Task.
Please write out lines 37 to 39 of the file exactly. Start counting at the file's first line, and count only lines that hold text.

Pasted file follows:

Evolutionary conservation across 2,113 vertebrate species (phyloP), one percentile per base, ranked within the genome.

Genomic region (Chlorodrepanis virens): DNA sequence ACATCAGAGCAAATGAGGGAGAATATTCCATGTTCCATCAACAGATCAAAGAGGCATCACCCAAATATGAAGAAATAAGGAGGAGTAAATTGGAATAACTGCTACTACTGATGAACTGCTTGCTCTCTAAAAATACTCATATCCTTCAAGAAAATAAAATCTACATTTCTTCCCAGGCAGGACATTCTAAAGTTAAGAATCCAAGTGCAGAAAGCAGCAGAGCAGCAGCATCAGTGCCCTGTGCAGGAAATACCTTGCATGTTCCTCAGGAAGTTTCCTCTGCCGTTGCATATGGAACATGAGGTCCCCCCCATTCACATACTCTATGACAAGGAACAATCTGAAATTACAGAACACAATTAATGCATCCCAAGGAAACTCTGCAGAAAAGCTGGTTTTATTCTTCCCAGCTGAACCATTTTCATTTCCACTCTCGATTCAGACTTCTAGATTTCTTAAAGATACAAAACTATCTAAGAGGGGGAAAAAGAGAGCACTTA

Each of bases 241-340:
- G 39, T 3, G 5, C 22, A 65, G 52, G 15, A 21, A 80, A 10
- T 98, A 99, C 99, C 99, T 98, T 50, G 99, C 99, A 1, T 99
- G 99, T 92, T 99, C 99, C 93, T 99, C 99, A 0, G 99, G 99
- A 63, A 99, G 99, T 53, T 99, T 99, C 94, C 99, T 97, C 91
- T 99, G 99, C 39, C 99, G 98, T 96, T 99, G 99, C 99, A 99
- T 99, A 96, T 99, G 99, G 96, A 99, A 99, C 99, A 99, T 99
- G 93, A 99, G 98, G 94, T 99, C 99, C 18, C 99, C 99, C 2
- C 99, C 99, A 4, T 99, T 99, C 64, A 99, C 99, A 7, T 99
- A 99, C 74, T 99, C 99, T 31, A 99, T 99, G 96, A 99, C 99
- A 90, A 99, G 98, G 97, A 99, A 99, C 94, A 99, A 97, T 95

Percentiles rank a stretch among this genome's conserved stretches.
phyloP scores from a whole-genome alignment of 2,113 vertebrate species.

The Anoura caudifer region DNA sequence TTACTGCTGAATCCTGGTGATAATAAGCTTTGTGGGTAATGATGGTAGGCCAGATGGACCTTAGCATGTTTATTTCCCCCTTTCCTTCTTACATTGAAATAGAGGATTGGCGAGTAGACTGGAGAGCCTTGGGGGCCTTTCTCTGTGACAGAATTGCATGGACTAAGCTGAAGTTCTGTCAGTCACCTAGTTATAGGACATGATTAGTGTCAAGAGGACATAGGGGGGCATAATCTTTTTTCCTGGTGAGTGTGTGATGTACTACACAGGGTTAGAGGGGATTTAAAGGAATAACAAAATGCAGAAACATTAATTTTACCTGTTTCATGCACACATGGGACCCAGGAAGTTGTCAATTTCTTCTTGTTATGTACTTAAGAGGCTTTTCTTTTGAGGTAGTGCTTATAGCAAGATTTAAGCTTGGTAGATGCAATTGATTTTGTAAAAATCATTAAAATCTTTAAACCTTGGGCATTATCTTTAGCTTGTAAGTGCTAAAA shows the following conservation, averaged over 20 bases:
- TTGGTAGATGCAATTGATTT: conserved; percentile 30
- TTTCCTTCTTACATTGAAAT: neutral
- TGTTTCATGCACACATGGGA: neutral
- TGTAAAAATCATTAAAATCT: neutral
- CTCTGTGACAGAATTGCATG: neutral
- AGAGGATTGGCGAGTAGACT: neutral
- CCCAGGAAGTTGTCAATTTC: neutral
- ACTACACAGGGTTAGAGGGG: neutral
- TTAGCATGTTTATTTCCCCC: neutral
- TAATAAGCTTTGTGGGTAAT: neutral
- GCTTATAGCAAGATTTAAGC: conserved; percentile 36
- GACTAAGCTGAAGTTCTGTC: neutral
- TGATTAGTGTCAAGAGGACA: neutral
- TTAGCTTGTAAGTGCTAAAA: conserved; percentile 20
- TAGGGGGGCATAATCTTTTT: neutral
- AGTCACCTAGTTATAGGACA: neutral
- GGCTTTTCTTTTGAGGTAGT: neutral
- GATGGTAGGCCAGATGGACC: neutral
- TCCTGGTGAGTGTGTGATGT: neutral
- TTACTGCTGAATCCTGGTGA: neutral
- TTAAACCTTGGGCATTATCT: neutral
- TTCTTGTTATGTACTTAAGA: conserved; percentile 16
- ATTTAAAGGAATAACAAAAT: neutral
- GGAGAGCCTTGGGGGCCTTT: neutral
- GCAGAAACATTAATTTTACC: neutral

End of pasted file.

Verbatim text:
- TTAAACCTTGGGCATTATCT: neutral
- TTCTTGTTATGTACTTAAGA: conserved; percentile 16
- ATTTAAAGGAATAACAAAAT: neutral